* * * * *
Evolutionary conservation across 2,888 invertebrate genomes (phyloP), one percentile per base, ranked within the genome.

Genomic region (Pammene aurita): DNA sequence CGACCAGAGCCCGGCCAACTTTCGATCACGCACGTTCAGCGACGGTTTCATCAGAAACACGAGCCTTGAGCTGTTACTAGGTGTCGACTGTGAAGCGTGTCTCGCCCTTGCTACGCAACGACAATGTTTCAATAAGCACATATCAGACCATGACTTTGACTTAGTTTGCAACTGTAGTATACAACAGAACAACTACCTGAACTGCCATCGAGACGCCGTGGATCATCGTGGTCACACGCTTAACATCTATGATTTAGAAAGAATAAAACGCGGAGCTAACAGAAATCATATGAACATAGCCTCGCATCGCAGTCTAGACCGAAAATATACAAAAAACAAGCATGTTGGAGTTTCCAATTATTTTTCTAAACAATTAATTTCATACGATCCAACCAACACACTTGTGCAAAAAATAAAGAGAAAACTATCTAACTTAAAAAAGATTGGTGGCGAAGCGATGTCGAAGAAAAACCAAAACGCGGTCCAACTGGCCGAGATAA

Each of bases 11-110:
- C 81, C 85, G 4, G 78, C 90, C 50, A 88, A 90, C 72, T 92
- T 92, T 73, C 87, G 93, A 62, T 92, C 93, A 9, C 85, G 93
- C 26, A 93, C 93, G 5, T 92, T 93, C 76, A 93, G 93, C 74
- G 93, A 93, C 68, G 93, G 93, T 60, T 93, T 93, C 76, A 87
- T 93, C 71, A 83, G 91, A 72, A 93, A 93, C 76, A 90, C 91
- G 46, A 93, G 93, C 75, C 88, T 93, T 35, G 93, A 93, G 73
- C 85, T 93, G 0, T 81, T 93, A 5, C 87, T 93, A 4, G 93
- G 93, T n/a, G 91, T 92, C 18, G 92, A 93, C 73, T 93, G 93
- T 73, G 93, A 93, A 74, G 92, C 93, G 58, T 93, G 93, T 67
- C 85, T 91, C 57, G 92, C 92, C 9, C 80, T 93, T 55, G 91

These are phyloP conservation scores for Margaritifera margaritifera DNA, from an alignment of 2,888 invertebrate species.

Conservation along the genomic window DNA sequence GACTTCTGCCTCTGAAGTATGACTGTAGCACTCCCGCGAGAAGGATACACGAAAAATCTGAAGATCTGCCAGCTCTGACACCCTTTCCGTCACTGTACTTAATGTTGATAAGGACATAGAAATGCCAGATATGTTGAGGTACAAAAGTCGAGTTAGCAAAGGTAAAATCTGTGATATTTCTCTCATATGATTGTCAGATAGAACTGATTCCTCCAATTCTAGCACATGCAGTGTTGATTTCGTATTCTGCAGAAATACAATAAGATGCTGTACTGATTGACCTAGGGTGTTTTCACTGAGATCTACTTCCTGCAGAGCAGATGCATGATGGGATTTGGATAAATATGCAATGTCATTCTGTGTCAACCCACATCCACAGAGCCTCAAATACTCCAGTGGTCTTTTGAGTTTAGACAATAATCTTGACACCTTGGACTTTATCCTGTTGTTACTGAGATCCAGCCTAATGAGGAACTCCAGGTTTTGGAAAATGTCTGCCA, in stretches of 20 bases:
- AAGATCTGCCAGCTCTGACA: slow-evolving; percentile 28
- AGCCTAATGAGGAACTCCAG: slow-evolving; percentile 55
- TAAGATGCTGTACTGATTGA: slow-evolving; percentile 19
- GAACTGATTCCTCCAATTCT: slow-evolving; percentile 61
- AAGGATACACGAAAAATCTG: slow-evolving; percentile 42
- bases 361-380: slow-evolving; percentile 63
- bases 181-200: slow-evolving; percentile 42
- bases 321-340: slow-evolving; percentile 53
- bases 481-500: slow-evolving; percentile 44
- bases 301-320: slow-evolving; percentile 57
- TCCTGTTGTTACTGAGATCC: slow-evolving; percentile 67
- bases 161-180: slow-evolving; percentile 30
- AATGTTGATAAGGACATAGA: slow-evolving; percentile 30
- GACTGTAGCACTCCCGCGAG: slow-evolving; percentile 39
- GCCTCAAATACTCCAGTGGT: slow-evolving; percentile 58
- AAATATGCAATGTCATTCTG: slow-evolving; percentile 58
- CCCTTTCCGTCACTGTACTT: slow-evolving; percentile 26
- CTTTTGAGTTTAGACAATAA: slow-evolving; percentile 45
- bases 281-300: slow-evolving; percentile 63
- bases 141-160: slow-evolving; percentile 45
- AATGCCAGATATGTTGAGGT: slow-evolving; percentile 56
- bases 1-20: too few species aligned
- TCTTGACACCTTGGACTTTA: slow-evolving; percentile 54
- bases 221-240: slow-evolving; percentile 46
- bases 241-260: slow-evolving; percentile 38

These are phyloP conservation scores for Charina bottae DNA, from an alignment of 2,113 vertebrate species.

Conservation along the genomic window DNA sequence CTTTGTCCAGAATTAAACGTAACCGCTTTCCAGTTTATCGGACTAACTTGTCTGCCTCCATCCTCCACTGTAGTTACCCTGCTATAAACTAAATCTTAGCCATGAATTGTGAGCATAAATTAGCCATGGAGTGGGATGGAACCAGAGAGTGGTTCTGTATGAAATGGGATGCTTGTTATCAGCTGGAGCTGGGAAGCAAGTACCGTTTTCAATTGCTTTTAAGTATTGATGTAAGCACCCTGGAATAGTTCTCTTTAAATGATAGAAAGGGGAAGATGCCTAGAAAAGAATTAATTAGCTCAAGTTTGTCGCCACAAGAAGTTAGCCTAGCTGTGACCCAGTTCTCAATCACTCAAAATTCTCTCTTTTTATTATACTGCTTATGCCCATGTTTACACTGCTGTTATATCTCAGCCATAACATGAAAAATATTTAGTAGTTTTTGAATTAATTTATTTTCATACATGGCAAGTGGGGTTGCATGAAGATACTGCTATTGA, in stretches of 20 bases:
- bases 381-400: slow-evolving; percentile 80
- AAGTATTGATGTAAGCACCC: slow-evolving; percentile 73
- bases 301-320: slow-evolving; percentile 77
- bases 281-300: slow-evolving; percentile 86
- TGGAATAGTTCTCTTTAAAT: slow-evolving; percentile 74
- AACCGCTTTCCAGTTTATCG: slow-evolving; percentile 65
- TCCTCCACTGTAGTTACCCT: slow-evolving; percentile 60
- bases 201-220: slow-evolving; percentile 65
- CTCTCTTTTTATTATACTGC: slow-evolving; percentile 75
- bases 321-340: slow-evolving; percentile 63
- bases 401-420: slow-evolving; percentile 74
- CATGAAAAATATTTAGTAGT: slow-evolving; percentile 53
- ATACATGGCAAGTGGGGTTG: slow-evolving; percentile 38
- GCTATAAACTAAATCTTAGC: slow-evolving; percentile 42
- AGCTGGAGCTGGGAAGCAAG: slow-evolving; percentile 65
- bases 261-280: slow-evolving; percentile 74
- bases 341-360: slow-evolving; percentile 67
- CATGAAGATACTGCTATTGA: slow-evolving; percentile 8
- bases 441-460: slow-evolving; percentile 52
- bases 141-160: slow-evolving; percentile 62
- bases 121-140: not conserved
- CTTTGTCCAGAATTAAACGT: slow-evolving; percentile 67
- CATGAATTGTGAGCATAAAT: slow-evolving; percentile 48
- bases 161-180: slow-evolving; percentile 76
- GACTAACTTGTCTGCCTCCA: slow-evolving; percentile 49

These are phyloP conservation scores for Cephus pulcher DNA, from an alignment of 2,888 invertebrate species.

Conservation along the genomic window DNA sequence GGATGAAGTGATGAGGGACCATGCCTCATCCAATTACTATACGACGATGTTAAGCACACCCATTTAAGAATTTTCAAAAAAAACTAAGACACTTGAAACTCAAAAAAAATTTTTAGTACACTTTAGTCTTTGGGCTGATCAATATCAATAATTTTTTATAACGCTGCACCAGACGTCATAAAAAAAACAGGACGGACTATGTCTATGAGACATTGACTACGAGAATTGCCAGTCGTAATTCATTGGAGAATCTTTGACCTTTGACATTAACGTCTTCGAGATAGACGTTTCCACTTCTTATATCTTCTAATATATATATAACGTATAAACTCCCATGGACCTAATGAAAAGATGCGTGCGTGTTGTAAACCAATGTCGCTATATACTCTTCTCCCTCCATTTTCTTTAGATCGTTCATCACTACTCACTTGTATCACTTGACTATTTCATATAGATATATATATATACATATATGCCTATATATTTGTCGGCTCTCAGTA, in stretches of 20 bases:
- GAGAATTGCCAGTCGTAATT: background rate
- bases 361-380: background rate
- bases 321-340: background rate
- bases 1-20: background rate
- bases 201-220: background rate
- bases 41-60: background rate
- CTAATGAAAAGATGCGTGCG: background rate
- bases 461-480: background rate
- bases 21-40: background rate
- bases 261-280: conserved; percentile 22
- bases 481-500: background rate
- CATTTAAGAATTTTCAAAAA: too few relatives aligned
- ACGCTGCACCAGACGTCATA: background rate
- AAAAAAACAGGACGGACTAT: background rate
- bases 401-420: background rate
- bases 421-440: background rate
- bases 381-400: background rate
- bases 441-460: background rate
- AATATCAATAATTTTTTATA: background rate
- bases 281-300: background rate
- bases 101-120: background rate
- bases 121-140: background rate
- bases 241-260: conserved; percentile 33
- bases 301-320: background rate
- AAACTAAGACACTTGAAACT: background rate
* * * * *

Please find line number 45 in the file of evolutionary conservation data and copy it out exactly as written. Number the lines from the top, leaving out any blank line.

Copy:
- bases 301-320: slow-evolving; percentile 77